FORD is No. 1 when it comes to bargaining strategy for the United Auto Workers union. The UAW has announced that Ford, rather than General Motors, will be its target in current national contract talks. And for good reasons: Ford is posting solid profits. It has low inventories. It has streamlined its workforce. Now, for those folks unfamiliar with the intricacies of Detroit's bargaining sessions, the objective - at least from the side of organized labor - is to wrap up a contract as quickly as possible. That means targeting a firm that can best afford increased wages or benefits resulting from a new contract, or, conversely, a firm that would be most eager to avoid a strike. Under both circumstances, Ford best fits the bill. Chrysler is not involved in the current bargaining since its contract expires in 1988.
The primary UAW objective is job security. Union leaders argue that the most productive workforce is the most job-stable workforce, assured, as much as market conditions will allow, of future work. And, in fact, job experts say there is a strong argument for job stability, as underscored by Japan's car industry. In Japan, industrial workers, such as in autos, tend to stay with a particular firm for many years, if not for all of their work experience. As a quid pro quo for job stability, the workers are expected to give the firm undisputed loyalty and high productivity.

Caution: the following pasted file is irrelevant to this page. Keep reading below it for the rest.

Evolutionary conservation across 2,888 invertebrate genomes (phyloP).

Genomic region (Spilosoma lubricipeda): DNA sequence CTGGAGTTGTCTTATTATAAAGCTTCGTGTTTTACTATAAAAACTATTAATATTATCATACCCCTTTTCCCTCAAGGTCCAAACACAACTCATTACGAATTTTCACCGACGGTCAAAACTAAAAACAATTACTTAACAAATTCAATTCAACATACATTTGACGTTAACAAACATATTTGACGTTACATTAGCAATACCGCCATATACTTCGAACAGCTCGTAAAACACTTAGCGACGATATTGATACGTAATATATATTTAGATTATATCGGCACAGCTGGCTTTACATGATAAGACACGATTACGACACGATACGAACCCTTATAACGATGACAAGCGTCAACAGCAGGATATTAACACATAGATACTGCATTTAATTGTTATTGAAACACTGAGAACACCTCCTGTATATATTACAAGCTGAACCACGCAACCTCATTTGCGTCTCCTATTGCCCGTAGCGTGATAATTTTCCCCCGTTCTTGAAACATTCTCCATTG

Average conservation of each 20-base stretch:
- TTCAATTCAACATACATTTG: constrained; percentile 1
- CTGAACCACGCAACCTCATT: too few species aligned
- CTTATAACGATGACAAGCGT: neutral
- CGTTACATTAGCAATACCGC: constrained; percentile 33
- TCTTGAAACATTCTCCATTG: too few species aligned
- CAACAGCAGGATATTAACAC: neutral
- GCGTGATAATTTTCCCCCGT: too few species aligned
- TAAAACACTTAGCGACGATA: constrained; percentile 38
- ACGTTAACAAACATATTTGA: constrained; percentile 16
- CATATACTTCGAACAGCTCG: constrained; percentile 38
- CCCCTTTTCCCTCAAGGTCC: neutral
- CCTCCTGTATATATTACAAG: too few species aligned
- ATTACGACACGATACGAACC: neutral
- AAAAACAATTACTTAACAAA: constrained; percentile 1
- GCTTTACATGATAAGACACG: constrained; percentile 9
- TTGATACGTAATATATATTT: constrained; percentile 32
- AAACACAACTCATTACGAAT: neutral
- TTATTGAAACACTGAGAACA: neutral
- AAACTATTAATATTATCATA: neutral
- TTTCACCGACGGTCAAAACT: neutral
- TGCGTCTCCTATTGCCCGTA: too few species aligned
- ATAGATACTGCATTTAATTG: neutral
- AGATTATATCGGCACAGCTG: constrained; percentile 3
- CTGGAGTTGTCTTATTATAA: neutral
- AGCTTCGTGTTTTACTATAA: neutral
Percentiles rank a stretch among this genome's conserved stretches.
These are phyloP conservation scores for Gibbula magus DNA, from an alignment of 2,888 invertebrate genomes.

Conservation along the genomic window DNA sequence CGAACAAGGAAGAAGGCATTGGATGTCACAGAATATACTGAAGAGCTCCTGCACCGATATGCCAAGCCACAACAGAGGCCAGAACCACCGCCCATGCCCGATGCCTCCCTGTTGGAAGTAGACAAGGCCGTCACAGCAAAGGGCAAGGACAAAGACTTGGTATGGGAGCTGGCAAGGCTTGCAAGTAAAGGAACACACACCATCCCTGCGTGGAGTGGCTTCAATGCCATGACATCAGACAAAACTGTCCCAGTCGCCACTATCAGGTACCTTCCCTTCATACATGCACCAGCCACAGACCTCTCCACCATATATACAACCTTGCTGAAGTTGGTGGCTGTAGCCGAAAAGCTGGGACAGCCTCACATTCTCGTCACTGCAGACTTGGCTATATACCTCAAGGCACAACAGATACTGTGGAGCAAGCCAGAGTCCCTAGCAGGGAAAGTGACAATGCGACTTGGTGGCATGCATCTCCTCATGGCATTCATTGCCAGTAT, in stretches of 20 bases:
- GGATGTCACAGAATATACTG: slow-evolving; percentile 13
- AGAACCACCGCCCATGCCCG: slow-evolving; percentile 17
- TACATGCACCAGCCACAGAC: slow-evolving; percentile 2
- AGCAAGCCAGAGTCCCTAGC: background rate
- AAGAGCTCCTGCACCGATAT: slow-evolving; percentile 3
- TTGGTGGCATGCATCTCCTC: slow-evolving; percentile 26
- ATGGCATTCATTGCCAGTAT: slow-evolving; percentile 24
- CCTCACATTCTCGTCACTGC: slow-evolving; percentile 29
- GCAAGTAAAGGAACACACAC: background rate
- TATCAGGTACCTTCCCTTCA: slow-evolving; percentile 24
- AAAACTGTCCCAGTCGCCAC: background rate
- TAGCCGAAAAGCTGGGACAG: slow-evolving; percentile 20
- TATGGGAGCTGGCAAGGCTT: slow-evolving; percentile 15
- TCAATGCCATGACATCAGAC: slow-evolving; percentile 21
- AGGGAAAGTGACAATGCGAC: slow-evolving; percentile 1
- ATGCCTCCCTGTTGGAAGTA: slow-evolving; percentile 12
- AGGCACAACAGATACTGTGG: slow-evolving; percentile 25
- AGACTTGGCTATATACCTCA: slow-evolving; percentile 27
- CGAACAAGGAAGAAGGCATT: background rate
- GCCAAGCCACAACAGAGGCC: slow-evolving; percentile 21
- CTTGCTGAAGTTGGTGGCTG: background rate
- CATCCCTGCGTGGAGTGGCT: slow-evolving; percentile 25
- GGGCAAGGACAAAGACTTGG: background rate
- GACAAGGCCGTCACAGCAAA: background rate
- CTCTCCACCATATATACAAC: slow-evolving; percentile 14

Although Ford is still the second largest US automaker, behind GM, it heads the class in terms of financial ledgers. Last year Ford earned some $3.3 billion to GM's $2.95 billion. For the first half of this year, Ford is again out front. And Ford has a hefty overall cash surplus as well.
GM officials, and some GM workers, are upset at the UAW's decision to target Ford. GM argues that its situation warrants a type of contract different from what the union will likely get from Ford. GM makes up to 70 percent of its own parts, compared to about 50 percent for Ford. It has far more plants, some of which may have to be closed. It has far more workers than Ford.
All that said, the UAW will still go after Ford first. It would be far better for Ford and the UAW to reached a package, presumably before the Sept. 14 bargaining deadline, than to face a strike. And the UAW, for its part, surely must realize that Ford is in a better position to settle precisely because it has downsized its work force over the past several years. General Motors will need some latitude on plant closings and restructuring. Yet that need not be inconsistent with reaching concessions on job security, since many positions could presumably be cut through attrition, rather than layoffs.
In October, the current expansion will enter its 59th month - the longest recorded recovery in peacetime. Wrapping up an agreement as quickly as possible - to help keep the recovery going - makes better sense than a costly strike, which could only work against the current economic momentum. The obvious advantage of economic growth is that it puts money in people's pockets and enables consumers to buy a new car. That's something Detroit needs to remember as it proceeds with its talks.